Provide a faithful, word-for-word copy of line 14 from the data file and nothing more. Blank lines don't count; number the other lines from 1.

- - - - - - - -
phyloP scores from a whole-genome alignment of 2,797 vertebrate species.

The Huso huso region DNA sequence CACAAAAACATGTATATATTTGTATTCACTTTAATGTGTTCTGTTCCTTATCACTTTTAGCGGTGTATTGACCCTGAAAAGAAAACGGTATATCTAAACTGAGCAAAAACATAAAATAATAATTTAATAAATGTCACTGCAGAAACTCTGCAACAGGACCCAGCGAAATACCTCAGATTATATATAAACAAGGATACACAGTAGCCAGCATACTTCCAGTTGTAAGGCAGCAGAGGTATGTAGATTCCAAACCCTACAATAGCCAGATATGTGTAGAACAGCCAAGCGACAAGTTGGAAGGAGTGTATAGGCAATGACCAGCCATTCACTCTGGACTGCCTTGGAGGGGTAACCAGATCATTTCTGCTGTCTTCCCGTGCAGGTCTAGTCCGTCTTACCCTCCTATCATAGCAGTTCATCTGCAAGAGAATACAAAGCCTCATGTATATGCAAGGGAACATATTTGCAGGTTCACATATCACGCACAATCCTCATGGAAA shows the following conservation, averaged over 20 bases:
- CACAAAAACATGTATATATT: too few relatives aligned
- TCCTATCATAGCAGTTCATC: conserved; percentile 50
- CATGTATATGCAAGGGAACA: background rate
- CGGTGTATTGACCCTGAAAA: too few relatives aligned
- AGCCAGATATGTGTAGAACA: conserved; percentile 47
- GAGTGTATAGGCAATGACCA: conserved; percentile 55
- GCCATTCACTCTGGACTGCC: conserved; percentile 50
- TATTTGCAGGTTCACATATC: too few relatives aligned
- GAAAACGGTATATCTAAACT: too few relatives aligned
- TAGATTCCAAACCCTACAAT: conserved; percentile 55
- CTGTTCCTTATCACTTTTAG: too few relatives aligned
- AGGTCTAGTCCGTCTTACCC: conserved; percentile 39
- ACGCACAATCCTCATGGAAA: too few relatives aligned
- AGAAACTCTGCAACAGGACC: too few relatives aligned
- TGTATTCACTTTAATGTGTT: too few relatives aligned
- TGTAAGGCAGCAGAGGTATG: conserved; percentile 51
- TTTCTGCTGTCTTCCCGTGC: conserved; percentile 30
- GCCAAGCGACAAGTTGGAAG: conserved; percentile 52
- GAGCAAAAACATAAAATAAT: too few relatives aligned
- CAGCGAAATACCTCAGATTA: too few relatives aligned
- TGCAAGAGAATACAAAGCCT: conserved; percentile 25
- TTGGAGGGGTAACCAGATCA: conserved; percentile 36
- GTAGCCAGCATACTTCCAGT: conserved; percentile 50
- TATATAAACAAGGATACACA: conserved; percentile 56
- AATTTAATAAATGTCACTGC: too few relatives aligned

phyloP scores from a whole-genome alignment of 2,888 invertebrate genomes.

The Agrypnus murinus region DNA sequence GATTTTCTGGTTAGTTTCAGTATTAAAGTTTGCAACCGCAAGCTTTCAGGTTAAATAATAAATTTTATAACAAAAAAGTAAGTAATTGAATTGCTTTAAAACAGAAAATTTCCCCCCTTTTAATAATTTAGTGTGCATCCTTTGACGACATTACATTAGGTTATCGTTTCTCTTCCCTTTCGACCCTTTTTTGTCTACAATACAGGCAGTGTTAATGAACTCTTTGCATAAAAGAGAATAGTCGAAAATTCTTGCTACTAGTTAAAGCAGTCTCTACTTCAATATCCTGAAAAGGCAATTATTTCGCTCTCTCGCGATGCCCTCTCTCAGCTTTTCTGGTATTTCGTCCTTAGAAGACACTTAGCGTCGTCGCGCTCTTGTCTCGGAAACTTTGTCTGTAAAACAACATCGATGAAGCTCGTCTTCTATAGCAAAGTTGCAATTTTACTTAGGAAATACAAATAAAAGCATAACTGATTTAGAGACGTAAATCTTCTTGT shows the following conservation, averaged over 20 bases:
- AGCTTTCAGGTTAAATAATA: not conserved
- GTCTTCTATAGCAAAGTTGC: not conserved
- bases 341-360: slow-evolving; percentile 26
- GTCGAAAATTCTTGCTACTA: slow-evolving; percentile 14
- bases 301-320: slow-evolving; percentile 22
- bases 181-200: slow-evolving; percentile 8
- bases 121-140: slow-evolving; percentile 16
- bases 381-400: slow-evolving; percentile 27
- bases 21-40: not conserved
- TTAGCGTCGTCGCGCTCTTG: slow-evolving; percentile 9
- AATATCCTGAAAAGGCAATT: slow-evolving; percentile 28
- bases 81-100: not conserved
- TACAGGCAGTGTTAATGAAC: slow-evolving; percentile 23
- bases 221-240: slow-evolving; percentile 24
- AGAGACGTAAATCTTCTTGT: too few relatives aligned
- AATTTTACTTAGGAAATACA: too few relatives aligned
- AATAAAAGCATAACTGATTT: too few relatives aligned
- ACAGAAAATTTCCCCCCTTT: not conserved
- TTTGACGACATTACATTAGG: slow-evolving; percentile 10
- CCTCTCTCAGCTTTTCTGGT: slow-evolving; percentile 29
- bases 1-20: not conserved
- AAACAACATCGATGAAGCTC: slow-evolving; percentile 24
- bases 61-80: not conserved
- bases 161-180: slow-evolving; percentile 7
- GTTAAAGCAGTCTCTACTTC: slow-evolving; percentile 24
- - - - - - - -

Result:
- AGGTCTAGTCCGTCTTACCC: conserved; percentile 39